During the administration of Lenny Curry, the delegation helped to bring some big-ticket items home, including money for Hart Expressway Ramp Modifications in 2016. More recently, the city secured $75 million in state funding for a University of Florida graduate campus to be located somewhere downtown.
The former project is the “the missing link between Riverfront Plaza and Metropolitan Park,” per the city. The latter project is the redevelopment of the former Jacksonville Landing space.
“There is a wealth of benefits to having these parks. They will be everything from providing riverfront access to providing outdoor recreation opportunities. All of this goes to support private development and efforts downtown,” explained Norris, who noted that the city has invested $25 million already in “design and engineering.”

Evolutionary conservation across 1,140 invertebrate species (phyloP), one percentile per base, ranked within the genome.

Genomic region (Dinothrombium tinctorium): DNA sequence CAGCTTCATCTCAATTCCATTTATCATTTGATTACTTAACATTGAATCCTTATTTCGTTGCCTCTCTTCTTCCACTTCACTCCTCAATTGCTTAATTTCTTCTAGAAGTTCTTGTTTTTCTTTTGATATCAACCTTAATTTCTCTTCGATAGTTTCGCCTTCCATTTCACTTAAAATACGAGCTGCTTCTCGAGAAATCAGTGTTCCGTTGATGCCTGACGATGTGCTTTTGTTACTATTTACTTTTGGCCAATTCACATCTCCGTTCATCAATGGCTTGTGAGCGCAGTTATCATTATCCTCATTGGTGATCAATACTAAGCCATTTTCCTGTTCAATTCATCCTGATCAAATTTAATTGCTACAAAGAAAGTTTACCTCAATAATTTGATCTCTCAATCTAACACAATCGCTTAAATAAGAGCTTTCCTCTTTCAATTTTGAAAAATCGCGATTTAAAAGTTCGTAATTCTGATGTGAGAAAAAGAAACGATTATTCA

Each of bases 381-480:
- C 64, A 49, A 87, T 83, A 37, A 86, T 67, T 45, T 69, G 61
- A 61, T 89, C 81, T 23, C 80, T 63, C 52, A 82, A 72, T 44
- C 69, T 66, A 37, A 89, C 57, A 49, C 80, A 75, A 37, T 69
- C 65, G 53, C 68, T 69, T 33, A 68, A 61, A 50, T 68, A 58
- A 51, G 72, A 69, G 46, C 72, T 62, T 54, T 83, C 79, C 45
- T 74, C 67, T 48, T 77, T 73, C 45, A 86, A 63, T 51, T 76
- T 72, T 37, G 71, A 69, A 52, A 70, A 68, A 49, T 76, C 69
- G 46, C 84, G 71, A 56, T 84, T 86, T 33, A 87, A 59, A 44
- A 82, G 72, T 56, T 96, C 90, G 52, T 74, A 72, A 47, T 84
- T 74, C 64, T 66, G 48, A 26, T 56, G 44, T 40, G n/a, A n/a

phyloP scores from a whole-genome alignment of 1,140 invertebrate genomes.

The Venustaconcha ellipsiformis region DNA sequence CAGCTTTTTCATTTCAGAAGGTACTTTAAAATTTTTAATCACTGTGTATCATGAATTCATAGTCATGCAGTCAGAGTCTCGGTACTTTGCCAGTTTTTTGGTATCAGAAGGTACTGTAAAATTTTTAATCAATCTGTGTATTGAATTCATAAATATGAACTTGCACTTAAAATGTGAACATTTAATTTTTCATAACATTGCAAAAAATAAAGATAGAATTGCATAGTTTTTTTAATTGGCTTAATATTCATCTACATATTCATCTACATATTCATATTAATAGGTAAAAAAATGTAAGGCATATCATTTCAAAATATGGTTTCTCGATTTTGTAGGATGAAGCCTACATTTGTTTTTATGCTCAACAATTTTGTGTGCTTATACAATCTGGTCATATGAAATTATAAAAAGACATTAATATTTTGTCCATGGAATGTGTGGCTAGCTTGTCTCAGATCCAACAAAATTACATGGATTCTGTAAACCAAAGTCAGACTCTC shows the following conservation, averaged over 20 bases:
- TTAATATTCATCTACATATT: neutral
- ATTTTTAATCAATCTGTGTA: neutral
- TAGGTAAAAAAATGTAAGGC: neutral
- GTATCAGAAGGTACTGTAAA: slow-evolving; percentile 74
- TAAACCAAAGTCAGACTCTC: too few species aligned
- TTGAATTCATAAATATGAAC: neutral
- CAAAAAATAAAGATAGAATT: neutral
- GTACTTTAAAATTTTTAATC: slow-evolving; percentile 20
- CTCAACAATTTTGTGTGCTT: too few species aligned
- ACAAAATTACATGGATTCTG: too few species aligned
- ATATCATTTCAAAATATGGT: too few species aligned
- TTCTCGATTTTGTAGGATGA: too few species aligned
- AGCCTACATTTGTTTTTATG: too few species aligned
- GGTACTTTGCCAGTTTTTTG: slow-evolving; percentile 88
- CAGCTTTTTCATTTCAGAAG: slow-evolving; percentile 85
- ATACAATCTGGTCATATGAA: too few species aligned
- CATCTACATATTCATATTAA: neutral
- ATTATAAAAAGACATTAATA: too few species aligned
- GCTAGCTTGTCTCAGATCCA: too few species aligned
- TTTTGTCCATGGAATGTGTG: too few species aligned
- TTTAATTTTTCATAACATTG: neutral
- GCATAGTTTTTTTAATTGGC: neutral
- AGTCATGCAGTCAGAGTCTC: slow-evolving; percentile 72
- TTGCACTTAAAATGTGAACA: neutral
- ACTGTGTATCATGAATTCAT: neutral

Now that the projects are “nearing construction phases,” the Deegan administration would “love some help.”
Additionally, Norris made the case for Resilient Florida grants, noting the asks would “benefit us locally” if fulfilled.
City Council Finance Chair Nick Howland, a Republican, also pitched the delegation, in the latest example of divergence between executive and legislative branch vision and messaging in Jacksonville’s divided government.
Howland seeks money for his non-profit: the Fire Watch veteran suicide prevention program.
Additionally, the delegation selected new leadership, with Rep. Dean Black chairing the predominately Republican panel for the upcoming year, and Rep. Jessica Baker selected to be Vice Chair.
“It is a great honor to have the trust of my colleagues. I look forward to working with all of you all to represent Duval County and Jacksonville’s interests in the Legislature,” Black stated.